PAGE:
A Trail resident is asking the city to revive the Citizens on Patrol program so the community can help deal with escalating crime like petty thefts. (Photo by Mette Køstner on Unsplash)

Trail crime victim asks city to revive citizen patrols

With new RCMP leadership coming in August, the city is hoping to ramp up COPS and other programs

Enough is enough with petty crime – and worse – in Trail neighbourhoods.

That’s why Bonny Leighton spoke to Trail council Monday night.

After having her home broken into and robbed of more than $5,000 worth of belongings, Leighton installed video surveillance cameras outside her residence earlier this summer.

Then a thief came back and stole the video cameras right off her home.

She asked Trail officials to install more cameras, specifically on the bridges, because Leighton surmises the shore-to-shore connectors are an effective get-a-way for a certain band of thieves.

Moreover, the downtown Trail resident is imploring the city to revive community policing, otherwise known as neighbourhood crime watch or Citizens on Patrol.

“(They are) stealing off back porches, lawn furniture and many other things,” Leighton said. “It’s blatant, more than just petty crime, and done in the daylight too.And it doesn’t just affect residents of the downtown area, it also affects shop owners.”

Leighton’s request was timely as city policing is currently undergoing a transition with Sgt. Mike Wicentowich taking over the leadership role of NCO (non-commissioned officer) at the end of August.

“I recently met with the new staff sergeant (Sgt. Wicentowich),” explained Chief Administrative Officer David Perehudoff. “He’s interested as well, and will be looking to re-establish the program and get it back to where it was previously.”

He advised that COPS (Citizens on Patrol) is still active and several volunteers do go out on patrol.

“Unfortunately there hasn’t been the necessary coordination and direction provided by the RCMP,” Perehudoff said. “The city is hopeful this will improve as the new Sergeant assumes the role and reviews programs such as this.”

Perehudoff could not provide a timeline but ensured Leighton that various crime prevention programs will remain on the city’s radar.

“Depending on where (Sgt. Wicentowich) is with this review, he will make contact with people who express interest in getting involved with this or other programs such as the RCMP auxiliary program. In the future, we may also put out a call for volunteers … as this is obviously a valuable tool with respect to getting people engaged and reducing overall crime in the city.”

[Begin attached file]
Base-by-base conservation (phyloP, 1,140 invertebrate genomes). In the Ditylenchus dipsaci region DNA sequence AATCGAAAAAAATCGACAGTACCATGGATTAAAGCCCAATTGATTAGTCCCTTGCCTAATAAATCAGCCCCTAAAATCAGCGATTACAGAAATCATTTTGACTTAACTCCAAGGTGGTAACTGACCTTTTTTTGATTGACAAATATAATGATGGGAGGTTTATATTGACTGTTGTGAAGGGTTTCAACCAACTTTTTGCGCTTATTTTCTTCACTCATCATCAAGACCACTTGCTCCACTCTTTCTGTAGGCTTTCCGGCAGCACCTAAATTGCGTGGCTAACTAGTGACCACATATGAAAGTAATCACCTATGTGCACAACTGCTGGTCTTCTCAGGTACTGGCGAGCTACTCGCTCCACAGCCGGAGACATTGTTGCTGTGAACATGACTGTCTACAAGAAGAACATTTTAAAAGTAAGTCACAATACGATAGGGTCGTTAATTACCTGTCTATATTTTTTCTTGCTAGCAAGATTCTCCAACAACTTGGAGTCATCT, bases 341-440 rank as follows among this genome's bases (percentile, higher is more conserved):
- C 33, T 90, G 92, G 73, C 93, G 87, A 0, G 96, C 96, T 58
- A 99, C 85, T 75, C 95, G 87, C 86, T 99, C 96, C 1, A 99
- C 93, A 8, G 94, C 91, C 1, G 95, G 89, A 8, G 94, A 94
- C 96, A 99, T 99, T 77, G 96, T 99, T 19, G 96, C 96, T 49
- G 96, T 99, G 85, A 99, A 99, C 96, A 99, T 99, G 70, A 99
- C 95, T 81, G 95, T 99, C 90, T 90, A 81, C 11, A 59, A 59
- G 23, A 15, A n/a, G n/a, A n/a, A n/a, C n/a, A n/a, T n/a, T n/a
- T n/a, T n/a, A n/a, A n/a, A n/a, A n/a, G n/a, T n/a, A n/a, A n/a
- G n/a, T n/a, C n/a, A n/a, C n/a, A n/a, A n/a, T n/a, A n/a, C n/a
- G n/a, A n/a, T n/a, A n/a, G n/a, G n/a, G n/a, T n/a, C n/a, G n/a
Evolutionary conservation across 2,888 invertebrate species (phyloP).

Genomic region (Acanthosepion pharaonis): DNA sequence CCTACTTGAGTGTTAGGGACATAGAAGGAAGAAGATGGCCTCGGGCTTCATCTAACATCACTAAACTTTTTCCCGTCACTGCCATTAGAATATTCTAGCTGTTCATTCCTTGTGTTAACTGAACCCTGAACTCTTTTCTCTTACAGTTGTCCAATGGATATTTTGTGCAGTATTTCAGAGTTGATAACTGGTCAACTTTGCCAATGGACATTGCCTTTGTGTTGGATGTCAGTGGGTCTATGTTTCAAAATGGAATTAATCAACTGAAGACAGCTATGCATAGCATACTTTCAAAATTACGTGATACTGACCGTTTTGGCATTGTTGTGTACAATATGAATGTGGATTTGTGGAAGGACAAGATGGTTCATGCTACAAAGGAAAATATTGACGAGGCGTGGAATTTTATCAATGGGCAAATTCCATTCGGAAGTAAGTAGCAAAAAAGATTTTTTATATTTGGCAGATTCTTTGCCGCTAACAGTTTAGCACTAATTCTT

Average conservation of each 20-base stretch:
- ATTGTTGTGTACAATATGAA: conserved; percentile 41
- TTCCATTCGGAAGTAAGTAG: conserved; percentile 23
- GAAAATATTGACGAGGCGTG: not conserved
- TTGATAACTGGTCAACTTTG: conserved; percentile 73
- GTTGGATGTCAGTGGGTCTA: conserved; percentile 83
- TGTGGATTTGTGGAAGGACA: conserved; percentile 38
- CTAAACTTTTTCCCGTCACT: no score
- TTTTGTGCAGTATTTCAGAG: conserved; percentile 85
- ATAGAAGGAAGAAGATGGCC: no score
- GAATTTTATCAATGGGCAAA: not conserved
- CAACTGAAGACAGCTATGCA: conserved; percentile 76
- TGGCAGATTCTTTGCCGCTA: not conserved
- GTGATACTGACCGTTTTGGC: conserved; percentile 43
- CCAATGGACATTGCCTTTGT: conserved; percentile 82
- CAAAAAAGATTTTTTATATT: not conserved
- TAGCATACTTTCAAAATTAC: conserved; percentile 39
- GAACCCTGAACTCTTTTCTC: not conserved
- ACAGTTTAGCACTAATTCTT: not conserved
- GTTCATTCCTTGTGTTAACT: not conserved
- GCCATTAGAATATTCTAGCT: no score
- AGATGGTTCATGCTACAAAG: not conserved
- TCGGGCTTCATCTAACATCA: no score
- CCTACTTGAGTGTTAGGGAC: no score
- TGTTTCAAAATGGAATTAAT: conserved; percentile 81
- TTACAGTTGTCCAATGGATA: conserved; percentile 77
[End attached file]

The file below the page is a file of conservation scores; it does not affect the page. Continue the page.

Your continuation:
By working in pairs and monitoring high-activity areas, Citizens on Patrol are essentially “eyes and ears for the police.”

“COPS is already running, it is a matter of reviewing the existing program with a view to make improvements,” Perehudoff said. “If the community is interested in getting involved as part of developing a more robust program, we would encourage anyone who is interested to contact the city or the RCMP. The more eyes we can get on the street in support of the RCMP and the difficult job they have the better and ideally this will be properly coordinated and managed to get the highest return.”

Leighton was accompanied in council by a friend who volunteered for a number of years in Fruitvale.

“I believe we did make a difference,” she said. “We were the eyes on the street and that’s what I would like to see happen again … to get that sense of community and back to a better time when people looked out for each other.”

As far as paying for the RCMP service, the City of Trail has entered into a policing agreement with the provincial and federal governments.

The agreement specifies the municipality’s obligation to pay 70 per cent for RCMP members – or $2 million annually – and to also provide municipal support staff and accommodation at the Trail and Greater District Detachment, which is owned and operated by the City of Trail.

“The city pays directly to the RCMP (Receiver General) for this service based on 14 members that Council has approved,” Perehudoff explained.

To further meet community policing needs, Trail also pays $200,000+ annually for two crime prevention officers.

“The Crime Prevention Unit (CRU) focuses on more serious crime and prolific offenders,” Perehudoff clarified. “The city pays for two members who work as part of a CRU team that involves integration with other CRU units and GIS (plain clothes detectives) members.”

The city’s current cost per RCMP officer, at 70 per cent, is $122,400 per member. Perehudoff noted the two member CRU costs the city an additional $244,800 annually, which will increase as RCMP costs continue to escalate.

“Council has made a concerted effort through the budget to provide additional resources, the sergeant is currently reviewing resources available and will assess whether or not new resources are required,” Perehudoff said.

“There’s also a new inspector in Nelson, so they are working collectively to develop a plan and there are a number of ways crime and crime prevention can be addressed. The ongoing review and assessment forms part of a bigger plan and hopefully, he’ll be able to implement that with the city’s cooperation.”

The RCMP is expected to come forward with their future recommendations, which Perehudoff speculated will likely happen after the Oct. 20 local government election.

“To demonstrate the need and funding requirements as we get into our 2019 budget deliberations,” he concluded “Sgt. Wicentowich may be seeking additional funding depending on the nature of the programs and associated RCMP staffing levels that are required.”

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